Two years ago, Jared Diamond won a Pulitzer for his book, "Guns,
Germs and Steel: The Fates of Human Societies." It included a
critical assessment of the effects of outside intervention on
tribal peoples. Nowhere is there a better case study of this
phenomenon than that of the Yanomami of the Amazon basin.
In recent weeks, prepublication proofs of "Darkness in El
Dorado," a new book about those rain-forest natives and the
outsiders who studied them, earned the author, Patrick Tierney, a
nomination for a coveted prize of his own: the National Book Award
Tierney's challenging, heavily documented text, widely circulated
in the academic community and summarized in The New Yorker (Oct.
9), also kindled a firestorm of controversy unprecedented in the
annals of anthropology.
Now, after considerable delay, all can read Tierney's lengthy
brief against those who "discovered" the Yanomami and his view of
the story of "how scientists and journalists devastated the
While known about for four centuries, the Yanomami were brought
to the attention of the rest of the world in 1968 by anthropologist
Napoleon Chagnon's book, "Yanomamo: The Fierce People." It quickly
became one of the bestselling monographs in the history of
anthropology. Following its publication, Chagnon and several
collaborators produced a series of documentaries about the
Yanomami, making their domain seem at once as mystical and
compelling as Alexander von Humboldt's El Dorado.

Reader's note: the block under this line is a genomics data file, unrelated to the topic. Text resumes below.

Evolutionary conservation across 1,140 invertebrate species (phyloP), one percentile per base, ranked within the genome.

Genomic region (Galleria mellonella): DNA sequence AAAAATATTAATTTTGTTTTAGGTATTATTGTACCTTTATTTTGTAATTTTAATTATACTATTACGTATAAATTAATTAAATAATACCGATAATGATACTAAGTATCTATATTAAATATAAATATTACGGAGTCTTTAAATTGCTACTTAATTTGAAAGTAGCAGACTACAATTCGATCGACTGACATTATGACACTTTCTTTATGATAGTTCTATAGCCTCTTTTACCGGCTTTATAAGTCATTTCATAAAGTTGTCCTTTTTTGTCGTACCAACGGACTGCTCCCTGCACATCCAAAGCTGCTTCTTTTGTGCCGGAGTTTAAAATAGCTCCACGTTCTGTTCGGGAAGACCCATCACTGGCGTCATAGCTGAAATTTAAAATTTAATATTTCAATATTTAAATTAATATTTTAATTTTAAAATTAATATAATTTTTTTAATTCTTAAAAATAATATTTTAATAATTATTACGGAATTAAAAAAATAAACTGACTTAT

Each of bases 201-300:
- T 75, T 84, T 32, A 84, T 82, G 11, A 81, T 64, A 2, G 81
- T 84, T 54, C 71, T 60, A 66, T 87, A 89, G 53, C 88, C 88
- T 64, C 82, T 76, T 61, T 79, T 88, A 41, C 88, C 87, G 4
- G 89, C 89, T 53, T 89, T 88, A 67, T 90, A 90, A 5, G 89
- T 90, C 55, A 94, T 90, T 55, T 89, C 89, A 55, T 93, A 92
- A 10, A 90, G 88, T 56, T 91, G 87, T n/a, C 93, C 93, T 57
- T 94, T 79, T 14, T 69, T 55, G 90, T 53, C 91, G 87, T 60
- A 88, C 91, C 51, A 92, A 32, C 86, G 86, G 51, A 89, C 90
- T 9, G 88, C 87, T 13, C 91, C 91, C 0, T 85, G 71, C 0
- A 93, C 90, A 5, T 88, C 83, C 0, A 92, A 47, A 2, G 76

Chagnon argued against romantic portraits of aborigines who lived
in such a place as "noble savages." His Yanomami - that is how he
came to see them - were simply savages, and survivors. Charles
Darwin not Henri Rousseau seemed to be Chagnon's spiritual father.
In his critique, Tierney, a journalist with considerable field
experience in the Amazon Basin, presents the most recent and most
detailed of several strong indictments of Chagnon's research,
publications, films, and subsequent actions.
Tierney challenges Chagnon's motives and his methods - and his
claims as well. For example, he writes that Chagnon's celebrated
portrait of warring Indians was far from accurate, that, in fact,
much of the notorious fierceness and intra-tribal conflict was not
due to primordial antipathies but to what had been induced by
Equally serious is the charge that Chagnon, his funding sources
(which included the Atomic Energy Commission), and his
collaborators, especially Dr. James Neel, were probably responsible
for starting a measles epidemic that killed hundreds, perhaps
thousands of natives as a result of the experimental administration
of a highly suspect vaccine. …